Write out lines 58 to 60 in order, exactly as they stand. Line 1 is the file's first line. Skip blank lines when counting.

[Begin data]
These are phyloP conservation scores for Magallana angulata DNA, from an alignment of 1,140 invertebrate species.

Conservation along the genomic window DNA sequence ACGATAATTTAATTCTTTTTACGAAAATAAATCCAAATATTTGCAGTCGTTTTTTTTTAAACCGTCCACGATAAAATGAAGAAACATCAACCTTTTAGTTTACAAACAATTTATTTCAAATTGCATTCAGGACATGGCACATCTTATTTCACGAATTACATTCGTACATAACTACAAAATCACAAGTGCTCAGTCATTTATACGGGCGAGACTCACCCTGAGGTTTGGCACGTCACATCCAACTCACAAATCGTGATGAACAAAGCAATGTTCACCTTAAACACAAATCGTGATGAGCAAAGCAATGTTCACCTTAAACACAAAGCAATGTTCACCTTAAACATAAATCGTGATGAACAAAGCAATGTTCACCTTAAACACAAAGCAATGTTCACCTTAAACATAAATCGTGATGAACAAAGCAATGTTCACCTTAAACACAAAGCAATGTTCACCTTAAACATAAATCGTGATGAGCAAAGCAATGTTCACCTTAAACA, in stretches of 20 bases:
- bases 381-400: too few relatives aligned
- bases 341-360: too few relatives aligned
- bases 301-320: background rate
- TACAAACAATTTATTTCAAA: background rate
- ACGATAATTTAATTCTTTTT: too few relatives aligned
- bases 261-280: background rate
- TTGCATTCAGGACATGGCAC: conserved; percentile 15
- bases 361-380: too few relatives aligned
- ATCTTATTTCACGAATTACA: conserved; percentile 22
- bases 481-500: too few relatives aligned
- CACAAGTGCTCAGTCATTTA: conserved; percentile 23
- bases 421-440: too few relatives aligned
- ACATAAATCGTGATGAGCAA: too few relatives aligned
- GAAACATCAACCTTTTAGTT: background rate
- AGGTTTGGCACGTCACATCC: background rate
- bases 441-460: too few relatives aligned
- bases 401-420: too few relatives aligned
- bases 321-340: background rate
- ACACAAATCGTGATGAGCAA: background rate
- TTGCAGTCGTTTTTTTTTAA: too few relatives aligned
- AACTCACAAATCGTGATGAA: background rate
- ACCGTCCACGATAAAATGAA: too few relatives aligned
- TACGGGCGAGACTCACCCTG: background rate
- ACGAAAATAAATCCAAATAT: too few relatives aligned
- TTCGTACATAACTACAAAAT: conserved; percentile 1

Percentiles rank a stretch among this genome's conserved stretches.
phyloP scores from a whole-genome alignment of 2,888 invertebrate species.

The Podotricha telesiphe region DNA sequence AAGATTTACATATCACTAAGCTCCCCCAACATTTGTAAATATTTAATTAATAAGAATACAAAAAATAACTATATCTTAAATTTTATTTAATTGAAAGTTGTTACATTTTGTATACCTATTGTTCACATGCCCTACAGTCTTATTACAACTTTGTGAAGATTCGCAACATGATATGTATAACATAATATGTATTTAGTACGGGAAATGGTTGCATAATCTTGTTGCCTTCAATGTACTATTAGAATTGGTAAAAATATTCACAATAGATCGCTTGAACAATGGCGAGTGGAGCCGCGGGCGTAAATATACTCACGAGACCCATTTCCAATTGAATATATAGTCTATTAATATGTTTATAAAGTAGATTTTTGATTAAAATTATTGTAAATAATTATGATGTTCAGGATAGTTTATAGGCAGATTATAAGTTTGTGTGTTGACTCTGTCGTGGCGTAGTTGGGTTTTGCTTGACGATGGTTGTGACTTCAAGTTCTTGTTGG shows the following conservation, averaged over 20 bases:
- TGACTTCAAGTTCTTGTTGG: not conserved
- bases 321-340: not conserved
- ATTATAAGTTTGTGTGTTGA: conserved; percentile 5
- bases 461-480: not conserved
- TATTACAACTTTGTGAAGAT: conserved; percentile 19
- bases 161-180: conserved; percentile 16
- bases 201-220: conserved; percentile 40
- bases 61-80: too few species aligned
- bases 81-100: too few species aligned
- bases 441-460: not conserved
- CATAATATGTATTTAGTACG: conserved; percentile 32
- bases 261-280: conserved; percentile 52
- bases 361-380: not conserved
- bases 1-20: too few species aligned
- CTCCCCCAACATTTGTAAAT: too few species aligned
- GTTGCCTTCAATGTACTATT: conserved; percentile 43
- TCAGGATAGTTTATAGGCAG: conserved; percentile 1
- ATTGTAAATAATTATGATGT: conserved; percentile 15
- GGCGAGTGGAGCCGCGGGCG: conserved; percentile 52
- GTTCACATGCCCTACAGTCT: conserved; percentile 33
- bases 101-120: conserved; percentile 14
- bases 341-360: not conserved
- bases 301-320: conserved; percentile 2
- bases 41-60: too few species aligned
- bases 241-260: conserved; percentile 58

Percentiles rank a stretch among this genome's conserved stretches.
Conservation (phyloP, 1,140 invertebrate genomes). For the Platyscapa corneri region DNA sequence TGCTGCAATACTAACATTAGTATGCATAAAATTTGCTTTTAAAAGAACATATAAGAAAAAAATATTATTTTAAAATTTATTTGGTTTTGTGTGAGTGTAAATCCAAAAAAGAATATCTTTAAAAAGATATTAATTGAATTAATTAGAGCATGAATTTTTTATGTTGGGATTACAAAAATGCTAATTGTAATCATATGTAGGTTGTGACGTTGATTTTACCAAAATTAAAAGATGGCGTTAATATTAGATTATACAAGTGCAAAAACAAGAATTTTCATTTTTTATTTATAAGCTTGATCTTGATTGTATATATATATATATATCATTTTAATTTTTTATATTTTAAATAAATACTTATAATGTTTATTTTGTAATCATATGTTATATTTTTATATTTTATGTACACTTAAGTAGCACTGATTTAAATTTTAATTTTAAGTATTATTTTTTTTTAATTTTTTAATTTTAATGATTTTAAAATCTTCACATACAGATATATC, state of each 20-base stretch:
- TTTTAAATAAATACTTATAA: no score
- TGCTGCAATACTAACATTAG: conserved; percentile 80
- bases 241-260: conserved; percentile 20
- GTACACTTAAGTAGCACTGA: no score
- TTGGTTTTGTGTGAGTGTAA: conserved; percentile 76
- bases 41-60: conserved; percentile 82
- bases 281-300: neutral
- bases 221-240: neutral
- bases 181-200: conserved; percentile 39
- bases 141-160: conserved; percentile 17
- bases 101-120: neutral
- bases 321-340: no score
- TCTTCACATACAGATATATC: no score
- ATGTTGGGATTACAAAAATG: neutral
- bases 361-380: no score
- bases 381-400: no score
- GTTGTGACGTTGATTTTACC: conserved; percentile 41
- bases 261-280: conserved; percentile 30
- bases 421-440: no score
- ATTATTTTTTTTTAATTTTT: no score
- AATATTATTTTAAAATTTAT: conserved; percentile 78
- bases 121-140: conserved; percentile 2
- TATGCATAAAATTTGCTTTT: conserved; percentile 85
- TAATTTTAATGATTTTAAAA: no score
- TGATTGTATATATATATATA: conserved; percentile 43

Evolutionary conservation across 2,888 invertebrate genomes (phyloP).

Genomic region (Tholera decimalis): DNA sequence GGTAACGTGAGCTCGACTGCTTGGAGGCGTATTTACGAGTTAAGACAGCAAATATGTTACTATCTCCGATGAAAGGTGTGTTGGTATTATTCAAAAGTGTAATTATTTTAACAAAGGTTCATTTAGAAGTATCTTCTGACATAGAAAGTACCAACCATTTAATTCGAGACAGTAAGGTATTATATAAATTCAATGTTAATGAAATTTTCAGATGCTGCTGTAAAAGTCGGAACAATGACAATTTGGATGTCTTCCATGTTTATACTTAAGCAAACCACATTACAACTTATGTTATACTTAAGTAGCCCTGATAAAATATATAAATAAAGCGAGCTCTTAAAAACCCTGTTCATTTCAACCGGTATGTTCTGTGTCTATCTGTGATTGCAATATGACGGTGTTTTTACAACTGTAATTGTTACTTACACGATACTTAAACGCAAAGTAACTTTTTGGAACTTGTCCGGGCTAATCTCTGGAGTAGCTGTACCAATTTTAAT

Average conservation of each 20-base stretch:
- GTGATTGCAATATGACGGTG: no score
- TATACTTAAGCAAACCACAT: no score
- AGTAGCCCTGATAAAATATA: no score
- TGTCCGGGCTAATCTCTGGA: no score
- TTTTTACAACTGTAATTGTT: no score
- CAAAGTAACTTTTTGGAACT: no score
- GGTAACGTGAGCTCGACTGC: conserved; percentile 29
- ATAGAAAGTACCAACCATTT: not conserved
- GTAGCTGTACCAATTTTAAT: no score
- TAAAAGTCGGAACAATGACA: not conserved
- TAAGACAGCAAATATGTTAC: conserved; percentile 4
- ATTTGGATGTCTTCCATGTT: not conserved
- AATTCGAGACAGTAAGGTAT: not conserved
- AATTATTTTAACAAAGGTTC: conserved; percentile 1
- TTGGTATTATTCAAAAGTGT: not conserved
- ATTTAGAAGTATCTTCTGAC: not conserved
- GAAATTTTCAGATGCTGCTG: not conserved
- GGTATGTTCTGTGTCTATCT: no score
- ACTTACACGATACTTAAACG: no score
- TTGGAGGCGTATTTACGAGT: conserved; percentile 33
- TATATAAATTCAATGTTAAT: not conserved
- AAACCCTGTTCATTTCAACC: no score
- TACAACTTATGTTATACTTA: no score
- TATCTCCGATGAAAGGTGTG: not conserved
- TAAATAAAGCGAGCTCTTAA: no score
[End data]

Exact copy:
- TTTTAAATAAATACTTATAA: no score
- TGCTGCAATACTAACATTAG: conserved; percentile 80
- bases 241-260: conserved; percentile 20